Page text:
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Delany's STARS IN MY POCKET LIKE GRAINS OF SAND [message #114226] Tue, 17 September 2013 15:20
Originally posted by:
Message-ID: <325@topaz.ARPA>
Date: Sat, 19-Jan-85 01:35:04 EST
Article-I.D.: topaz.325
Posted: Sat Jan 19 01:35:04 1985
Date-Received: Wed, 23-Jan-85 08:39:26 EST
Sender: daemon@topaz.ARPA
Organization: Rutgers Univ., New Brunswick, N.J.
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From: (Michael C. Berch)

  (Bantam, December 1984, hc, 368 pp., $16.95. ISBN 0-553-05053-2.)

There have always been two Delanys: the one that is fascinated by
communications theory, linguistics, semiotics, and high technology;
and the one obsessed with slavery, rough sex, and degradation.
His books based on these themes and images have tended to fall into 
one category or the other: BABEL-17, NOVA, and TRITON being typical 
of the former and DHALGREN and most of TALES OF NEVERYON the latter.

blend in a forceful and compelling manner. Set in a universe of 
dazzling information technologies and designed environments, the 
novel begins with a slave who, having submitted to psychosurgery, 
is much like a blank slate upon whom the intricacies and intrigues
of the book can be written. 

Delany shifts gears quickly to develop the interstellar culture
by introducing Marq Dyeth, an "industrial diplomat" (that's a
combination trade emissary, problem solver, and general
consultant) and Marq's home on the planet Velm. This is a
universe populated by humans and an alien race (described
visually only in tantalizing nuggets) with whom humans have lived
in cooperation for many generations. In this society, the words
"she" and "her" describe sentients of both races and both
genders; "he" and "him" have quite a different meaning entirely!

The information culture on Marq's home planet is full of
technological surprises (Delany has invented some unique
replacements for encyclopedia and telephone) and Byzantine
intrigues. On myriads of planets, proponents of two rival 
models for social and cultural development clash and contend for
political and economic ascendancy; the flow of information
between societies is controlled by an organization called the
Web, sort of a meta-government with apparently unlimited

Cultural institutions, both alien and human, are put forth by
Delany, shaken as if inside a gift box, examined, and dissected.
Rat Korga, the slave, whose life consisted of rude meals, hovels,
excrement, and rough sex, is thrust by events into the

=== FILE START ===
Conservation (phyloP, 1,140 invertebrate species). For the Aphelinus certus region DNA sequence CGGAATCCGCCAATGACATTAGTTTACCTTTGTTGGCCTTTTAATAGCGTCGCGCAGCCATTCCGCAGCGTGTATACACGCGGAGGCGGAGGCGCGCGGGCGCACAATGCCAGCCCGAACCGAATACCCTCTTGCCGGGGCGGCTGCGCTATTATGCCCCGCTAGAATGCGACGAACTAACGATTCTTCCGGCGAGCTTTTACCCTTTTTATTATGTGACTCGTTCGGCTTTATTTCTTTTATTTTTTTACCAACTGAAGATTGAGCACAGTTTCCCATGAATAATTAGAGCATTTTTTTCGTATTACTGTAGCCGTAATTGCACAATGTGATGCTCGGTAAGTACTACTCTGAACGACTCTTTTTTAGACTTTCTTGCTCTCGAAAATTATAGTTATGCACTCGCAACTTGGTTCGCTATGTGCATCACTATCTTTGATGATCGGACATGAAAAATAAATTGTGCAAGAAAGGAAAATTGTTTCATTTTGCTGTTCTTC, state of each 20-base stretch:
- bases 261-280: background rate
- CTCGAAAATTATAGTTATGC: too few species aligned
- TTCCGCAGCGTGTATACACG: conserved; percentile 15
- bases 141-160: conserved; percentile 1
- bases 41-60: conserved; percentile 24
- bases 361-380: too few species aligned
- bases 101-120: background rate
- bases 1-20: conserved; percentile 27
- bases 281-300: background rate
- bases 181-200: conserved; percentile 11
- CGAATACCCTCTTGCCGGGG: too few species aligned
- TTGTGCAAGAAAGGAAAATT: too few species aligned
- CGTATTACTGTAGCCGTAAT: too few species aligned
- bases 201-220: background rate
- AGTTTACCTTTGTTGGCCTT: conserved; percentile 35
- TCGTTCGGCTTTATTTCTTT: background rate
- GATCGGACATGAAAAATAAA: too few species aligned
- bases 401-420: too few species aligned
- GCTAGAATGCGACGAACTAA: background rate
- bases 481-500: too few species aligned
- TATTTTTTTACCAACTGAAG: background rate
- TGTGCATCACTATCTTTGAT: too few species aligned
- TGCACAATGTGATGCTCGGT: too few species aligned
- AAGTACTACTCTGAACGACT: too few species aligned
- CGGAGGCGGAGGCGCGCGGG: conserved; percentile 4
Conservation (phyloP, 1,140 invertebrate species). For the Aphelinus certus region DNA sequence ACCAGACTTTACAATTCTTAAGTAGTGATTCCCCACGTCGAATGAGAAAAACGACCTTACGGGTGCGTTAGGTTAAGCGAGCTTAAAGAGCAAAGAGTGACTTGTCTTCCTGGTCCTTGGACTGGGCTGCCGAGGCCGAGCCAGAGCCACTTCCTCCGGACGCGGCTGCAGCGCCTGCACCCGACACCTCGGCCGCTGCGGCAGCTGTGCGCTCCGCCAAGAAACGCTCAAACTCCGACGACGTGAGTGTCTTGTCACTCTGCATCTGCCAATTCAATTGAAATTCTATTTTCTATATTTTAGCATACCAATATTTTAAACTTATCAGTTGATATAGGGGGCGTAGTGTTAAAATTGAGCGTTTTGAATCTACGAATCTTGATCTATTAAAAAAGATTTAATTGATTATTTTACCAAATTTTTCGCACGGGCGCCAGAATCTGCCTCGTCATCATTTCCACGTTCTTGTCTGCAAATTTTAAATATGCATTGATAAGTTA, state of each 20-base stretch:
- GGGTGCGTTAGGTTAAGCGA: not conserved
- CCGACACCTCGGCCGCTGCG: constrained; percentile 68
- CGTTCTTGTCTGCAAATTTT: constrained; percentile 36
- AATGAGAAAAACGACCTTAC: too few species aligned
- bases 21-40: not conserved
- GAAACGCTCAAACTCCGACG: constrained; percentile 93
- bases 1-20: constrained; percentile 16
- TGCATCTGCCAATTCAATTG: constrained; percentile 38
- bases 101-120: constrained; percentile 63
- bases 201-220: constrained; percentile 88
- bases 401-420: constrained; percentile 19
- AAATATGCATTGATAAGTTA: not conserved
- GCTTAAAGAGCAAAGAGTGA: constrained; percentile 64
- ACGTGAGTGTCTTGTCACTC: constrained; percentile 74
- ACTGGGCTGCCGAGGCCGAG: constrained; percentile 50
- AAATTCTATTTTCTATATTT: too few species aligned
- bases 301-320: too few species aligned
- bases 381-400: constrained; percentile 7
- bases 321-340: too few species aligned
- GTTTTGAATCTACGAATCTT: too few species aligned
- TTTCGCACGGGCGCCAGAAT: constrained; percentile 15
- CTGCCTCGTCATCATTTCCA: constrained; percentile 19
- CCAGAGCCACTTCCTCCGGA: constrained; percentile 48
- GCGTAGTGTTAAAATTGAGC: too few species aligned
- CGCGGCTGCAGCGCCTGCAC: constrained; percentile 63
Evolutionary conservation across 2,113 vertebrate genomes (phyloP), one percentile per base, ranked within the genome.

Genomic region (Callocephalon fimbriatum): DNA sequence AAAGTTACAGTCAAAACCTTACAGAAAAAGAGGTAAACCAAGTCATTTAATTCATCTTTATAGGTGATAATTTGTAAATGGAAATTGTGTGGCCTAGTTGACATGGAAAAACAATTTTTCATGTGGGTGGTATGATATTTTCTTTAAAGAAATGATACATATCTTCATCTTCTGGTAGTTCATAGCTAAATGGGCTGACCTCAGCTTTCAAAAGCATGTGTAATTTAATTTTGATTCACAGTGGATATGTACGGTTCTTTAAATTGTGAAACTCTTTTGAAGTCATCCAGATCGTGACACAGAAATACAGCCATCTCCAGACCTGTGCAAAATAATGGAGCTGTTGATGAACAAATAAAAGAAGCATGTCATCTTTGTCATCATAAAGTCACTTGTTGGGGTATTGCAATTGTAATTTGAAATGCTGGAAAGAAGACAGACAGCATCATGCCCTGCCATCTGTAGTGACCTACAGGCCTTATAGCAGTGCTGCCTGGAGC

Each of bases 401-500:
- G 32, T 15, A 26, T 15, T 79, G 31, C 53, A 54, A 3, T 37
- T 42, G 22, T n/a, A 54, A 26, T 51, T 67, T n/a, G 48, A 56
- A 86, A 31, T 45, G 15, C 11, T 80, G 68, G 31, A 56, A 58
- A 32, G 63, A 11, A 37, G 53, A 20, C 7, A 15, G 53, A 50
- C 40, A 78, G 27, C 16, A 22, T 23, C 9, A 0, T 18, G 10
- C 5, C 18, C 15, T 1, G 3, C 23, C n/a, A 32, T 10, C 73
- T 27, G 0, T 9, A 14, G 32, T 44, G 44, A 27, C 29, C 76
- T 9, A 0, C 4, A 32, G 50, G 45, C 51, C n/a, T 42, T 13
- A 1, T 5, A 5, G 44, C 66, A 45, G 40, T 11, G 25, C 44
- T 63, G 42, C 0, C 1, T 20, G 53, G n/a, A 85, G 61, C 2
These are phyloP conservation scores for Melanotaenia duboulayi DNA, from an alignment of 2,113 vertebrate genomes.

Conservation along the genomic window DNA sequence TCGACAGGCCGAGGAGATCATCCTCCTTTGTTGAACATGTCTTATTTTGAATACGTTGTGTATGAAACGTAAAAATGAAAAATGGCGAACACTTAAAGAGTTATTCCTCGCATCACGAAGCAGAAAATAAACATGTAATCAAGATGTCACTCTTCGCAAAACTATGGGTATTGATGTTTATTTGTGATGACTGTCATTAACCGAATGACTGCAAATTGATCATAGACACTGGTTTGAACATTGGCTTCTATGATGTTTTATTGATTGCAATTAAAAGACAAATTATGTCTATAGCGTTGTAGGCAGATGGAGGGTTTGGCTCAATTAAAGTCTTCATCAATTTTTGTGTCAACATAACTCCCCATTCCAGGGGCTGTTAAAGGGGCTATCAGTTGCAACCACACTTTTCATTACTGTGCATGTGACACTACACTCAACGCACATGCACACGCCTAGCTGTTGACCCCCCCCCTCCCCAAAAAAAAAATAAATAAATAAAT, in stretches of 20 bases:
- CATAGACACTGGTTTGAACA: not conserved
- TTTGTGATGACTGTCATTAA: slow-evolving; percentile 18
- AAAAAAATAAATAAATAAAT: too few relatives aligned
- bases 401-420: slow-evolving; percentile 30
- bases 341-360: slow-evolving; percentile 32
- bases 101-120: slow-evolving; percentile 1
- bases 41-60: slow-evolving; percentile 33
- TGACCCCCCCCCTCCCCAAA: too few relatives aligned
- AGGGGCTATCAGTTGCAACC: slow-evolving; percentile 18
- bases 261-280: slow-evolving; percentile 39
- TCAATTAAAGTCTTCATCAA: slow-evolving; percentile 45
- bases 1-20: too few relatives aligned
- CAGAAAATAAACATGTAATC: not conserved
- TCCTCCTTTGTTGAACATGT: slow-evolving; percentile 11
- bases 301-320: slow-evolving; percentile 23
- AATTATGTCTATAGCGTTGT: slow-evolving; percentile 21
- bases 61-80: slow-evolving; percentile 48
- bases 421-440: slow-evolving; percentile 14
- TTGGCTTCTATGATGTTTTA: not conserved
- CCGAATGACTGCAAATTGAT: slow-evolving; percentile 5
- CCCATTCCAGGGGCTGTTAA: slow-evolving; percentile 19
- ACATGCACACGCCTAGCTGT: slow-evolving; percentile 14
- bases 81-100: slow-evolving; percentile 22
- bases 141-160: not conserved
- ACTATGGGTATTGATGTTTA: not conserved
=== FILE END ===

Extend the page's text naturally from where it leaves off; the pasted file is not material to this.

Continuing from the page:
flashing-lights-and-computer-hookup world of the Web and its
friends and enemies and collaborators and betrayers. Marq Dyeth,
comfortable among his family (and what a family it is!) and home,
has learned things that he may not wish to have learned, about the
political realities of the civilization and about friends, new and old.

As a comedy of manners, STARS IN MY POCKET LIKE GRAINS OF SAND is 
unassailable, though the manners and institutions dealt with are
fictional and fanciful; as a technological sf novel it is among
the best, in pure terms of speculation and invention. The
academic and intellectual Delany supervenes over the dark
and sordid one, so the novel is cerebral rather than visceral.
But Delany could easily be the finest prose stylist writing in
English today, inside or outside the sf genre. His language
never fails to sparkle: in many passages, each word seems
chosen like a crystal that, when struck exactly, will resonate with
a clarity of tone and harmonic that suggest meanings and shadows
of meaning only hinted at when the phrase is first read. Yes,
it's THAT good.

STARS IN MY POCKET LIKE GRAINS OF SAND is one of those rare books
without a flaw or blemish. Had I been the editor, I would not
have been able to find a single word to change or a passage that I'd 
refer to the author for clarification. However, not every such 
book is worthy of the praise that this one deserves; some are held back 
by their internal limitations. Not so here. Only an abject failure in 
THE SPLENDOR AND MISERY OF BODIES, OF CITIES, which will finish the tale 
begun in STARS IN MY POCKET, could possibly lessen Mr. Delany's achievement.

				Michael C. Berch
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